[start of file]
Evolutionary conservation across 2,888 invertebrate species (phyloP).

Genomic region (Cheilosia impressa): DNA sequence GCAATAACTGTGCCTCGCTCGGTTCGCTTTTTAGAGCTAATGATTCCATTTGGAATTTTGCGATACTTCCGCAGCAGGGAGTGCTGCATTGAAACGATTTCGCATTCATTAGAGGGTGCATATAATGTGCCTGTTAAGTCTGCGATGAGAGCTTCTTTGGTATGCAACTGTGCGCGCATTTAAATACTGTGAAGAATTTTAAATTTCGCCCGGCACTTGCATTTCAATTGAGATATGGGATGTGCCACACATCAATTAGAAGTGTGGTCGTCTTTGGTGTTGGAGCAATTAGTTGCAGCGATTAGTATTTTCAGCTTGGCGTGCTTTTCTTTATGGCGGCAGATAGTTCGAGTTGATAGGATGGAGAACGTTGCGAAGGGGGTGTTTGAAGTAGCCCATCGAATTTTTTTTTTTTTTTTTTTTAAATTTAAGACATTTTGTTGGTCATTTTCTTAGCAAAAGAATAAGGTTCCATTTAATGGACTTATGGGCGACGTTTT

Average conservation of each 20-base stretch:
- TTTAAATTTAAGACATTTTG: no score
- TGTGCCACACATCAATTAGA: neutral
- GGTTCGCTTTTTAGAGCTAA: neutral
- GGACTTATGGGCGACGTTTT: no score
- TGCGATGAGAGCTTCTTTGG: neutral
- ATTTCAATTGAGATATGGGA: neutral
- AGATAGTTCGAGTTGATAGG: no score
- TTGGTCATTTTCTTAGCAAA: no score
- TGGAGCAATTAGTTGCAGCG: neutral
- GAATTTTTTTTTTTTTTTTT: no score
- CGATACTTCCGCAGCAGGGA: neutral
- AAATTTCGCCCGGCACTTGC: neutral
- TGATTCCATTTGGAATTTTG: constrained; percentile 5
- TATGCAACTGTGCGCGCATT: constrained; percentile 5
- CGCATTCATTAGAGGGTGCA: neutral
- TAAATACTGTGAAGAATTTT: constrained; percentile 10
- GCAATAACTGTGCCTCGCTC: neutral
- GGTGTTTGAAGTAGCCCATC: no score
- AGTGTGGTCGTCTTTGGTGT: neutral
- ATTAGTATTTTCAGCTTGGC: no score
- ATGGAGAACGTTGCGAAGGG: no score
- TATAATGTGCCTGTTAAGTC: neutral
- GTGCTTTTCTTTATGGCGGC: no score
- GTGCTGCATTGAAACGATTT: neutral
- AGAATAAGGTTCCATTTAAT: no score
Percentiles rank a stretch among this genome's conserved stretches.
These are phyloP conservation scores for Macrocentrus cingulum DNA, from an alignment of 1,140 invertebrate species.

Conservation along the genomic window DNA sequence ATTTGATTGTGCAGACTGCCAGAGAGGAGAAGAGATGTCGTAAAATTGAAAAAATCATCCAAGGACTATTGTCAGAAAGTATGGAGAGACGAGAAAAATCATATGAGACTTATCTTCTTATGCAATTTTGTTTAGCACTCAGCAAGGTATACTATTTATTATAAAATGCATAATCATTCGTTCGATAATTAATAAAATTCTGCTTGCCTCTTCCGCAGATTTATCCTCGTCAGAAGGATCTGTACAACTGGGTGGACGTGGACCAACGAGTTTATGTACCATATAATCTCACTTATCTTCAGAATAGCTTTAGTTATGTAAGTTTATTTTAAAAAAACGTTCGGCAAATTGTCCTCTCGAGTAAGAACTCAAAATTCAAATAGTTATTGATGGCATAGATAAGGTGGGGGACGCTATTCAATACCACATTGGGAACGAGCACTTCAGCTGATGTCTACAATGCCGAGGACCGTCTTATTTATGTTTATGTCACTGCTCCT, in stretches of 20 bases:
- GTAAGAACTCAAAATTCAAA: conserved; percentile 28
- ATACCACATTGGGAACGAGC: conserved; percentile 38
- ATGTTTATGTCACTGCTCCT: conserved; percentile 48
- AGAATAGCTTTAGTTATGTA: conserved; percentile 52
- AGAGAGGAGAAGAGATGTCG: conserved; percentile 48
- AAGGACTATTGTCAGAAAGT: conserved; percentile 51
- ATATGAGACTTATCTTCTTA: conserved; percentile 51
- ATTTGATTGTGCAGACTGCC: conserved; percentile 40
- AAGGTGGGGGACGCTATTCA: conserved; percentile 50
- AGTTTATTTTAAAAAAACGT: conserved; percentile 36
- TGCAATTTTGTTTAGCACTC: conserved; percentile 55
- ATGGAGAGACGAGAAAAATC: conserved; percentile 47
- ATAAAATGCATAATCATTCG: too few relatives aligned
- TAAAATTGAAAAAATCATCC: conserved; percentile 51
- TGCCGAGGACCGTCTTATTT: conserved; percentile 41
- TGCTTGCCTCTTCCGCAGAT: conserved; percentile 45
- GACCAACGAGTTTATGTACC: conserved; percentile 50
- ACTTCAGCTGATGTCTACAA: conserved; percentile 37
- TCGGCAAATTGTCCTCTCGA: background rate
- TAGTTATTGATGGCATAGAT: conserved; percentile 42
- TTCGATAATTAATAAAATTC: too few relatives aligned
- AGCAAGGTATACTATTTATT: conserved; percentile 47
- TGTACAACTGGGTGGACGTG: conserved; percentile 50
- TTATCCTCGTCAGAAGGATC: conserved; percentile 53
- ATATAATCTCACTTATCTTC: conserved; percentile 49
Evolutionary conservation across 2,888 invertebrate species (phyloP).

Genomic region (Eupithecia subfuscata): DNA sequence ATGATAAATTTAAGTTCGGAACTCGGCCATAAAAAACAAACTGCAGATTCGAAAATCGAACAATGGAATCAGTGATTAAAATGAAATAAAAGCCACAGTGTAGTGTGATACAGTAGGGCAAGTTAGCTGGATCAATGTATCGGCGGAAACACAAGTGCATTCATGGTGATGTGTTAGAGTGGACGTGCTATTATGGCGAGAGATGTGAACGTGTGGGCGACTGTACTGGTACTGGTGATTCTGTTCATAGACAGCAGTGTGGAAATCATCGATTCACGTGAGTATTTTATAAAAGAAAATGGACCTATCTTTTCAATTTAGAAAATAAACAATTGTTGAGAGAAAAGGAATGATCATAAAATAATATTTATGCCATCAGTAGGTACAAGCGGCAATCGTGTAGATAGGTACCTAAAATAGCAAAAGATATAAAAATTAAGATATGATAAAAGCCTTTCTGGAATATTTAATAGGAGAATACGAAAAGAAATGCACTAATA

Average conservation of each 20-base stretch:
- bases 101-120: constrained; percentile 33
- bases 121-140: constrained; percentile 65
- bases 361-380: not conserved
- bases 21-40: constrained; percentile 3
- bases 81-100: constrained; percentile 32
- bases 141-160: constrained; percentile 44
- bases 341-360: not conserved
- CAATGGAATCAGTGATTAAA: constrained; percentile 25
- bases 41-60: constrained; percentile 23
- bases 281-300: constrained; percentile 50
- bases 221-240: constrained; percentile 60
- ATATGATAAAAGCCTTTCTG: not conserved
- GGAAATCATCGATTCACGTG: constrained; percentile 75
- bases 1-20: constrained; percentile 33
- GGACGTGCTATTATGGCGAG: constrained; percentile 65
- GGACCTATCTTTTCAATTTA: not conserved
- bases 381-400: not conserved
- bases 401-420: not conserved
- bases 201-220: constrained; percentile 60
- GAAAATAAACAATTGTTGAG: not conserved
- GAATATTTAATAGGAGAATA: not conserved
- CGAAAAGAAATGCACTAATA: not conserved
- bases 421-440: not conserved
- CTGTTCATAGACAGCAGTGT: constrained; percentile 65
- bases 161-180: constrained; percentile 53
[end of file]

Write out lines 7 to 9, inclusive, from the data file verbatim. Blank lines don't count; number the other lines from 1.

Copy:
- GGACTTATGGGCGACGTTTT: no score
- TGCGATGAGAGCTTCTTTGG: neutral
- ATTTCAATTGAGATATGGGA: neutral